The Levels of Intervention
IN SOCIETIES of low political culture - the third order - the levels of military intervention are much extended. As in states of developed political culture, intervention by pressure and blackmail often occurs; but, in addition, the military are just as likely to come out into the open, overtly overturning governments and installing others (displacement) or even supplanting the civilian régime for good, installing itself in its place. Among countries of this type are to be reckoned Argentina and Brazil, Turkey, Spain, Egypt, Venezuela, Pakistan, the (pre-war) Balkan countries, Syria, Iraq, and the Sudan. There is unquestionably a great gap between countries at the head and the tail of the list. In any other sense than the level of political culture, Argentina and Sudan are poles apart. Yet politically, there is less of a gap between them than there is between any of them and the states of the second order of political culture dealt with above. The higher up this list of third-order states, the more difficult it proves for the military to retain power without some form at least of civilian trappings, or without organizing civilian support; and the lower down the scale, the easier it is for the military to retain power in their own name and by their own strength. In different ways both Argentina and Turkey differ sharply from most of the other countries in this category. They fall into this category, however, because like the rest - albeit for not quite the same reasons or by the same ways - they too suffer acutely from the absence of consensus, and from the feebleness of the organized attachment to the régime.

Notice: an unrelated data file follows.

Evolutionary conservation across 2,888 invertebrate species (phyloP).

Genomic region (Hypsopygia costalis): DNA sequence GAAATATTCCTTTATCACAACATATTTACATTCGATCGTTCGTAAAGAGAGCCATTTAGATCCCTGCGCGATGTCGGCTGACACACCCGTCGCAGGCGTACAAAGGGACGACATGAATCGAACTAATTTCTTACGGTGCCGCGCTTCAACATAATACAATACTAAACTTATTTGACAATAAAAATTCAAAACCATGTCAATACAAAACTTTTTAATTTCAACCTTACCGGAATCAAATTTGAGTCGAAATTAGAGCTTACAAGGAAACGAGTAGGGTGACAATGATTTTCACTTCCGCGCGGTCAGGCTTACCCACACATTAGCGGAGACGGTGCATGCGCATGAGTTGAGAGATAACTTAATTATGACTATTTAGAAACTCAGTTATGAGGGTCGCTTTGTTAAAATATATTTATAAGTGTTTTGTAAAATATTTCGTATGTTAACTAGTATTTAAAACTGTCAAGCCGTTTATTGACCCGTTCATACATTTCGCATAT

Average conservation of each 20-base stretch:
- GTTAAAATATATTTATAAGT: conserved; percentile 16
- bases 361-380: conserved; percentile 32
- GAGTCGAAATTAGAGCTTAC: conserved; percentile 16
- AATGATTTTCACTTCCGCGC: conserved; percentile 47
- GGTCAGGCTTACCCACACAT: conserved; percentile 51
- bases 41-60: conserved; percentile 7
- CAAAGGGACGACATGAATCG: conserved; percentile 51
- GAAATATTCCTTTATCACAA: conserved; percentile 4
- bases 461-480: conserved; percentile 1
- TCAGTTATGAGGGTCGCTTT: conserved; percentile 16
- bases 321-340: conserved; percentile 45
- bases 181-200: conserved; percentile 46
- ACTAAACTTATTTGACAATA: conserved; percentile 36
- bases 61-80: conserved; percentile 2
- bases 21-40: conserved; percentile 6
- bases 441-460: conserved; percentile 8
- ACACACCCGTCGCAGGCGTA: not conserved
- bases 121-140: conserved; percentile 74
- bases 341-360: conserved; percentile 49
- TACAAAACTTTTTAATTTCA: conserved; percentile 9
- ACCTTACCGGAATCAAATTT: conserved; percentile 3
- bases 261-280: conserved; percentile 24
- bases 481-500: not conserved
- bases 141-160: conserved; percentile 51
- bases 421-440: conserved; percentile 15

We are not the first to bracket Argentina, as far as her political behaviour is concerned, with 'the economically under-developed and